The Molokai community holds great pride in the students who have participated in the PRISM program. Many of these kids, a lot of whom showed little interest in school before PRISM, are now solving community problems, traveling all over the world, and coming home with awards. A social worker at Queen Liliuokalani Children’s Center said that for a native Hawaiian community, especially, PRISM is a natural fit because Hawaiian culture is inseparable from the environment. Our students relate to this feeling and they are most inspired when they are working on “backyard” issues.

PRISM has provided an opportunity for me to grow as a teacher. Now, I am not just a storyteller but an active learner within my own classroom. PRISM shows students that teachers don’t have all the answers and that we can be partners in learning.

Vicki Newberry's 5 Ways to Build an Engaging Place-Based Education Classroom

  1. Get training and read as much as you can about place-based education.
    Reach for as many opportunities as you can to learn about place-based education. IEEIA workshops are held across the country, and several organizations, including PEEC (Place-based Education Evaluation Cooperative) offer articles and practical teaching resources.
  2. Find a school or administrator who supports place-based learning.
    Not all schools emphasize place-based education. Finding a supportive and innovative administrator that is on board with your mission can make all the difference to your teaching.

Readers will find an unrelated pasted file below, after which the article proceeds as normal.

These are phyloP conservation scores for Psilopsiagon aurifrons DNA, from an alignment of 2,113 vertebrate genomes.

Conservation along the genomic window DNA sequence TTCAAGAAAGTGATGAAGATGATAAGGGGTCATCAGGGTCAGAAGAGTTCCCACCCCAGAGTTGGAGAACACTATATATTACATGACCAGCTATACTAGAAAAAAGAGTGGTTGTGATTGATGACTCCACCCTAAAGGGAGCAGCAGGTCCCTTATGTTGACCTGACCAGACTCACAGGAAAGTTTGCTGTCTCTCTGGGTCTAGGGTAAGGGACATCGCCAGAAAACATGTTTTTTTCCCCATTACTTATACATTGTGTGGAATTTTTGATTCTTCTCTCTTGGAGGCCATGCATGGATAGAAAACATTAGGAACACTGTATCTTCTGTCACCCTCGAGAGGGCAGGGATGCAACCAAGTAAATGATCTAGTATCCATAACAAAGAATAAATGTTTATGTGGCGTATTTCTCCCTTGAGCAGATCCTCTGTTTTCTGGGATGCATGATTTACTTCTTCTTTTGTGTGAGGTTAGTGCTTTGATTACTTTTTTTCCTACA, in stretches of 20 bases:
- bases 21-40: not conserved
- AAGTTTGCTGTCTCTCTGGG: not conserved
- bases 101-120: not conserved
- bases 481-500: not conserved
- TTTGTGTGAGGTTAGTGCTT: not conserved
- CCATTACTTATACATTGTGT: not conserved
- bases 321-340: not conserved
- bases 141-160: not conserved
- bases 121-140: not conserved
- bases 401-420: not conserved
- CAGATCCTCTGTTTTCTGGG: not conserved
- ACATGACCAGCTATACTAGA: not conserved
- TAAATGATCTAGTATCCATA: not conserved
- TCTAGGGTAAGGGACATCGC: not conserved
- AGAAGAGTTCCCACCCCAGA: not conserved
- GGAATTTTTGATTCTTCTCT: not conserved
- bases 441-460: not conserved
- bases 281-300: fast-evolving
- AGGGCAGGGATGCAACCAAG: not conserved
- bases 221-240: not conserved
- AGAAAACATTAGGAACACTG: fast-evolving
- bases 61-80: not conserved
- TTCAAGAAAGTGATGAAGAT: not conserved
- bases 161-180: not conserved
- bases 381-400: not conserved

3. Try team teaching.
    One of my most valuable teaching experiences was working alongside another teacher in the same classroom. We were able to rely on each other to fill in each other’s gaps, but also there was a healthy pressure from constantly being observed by a respected co-worker. It forced me to do my best.
  4. Take advantage of teachable moments.
    Plans are essential, but remember to be flexible. If you’ve scheduled a week of lessons on teaching variables and writing research questions, and a team of US geological scientists offers a group of your students investigating soil erosion the chance to join them in the field—go with it. Place-based education is all about taking advantage of teachable moments.
  5. Get off the stage.
    I love the “stage” at the front of my classroom, but I’ve come to understand that my students learn more when I step out of the spotlight and place more emphasis on coaching them throughout their learning process.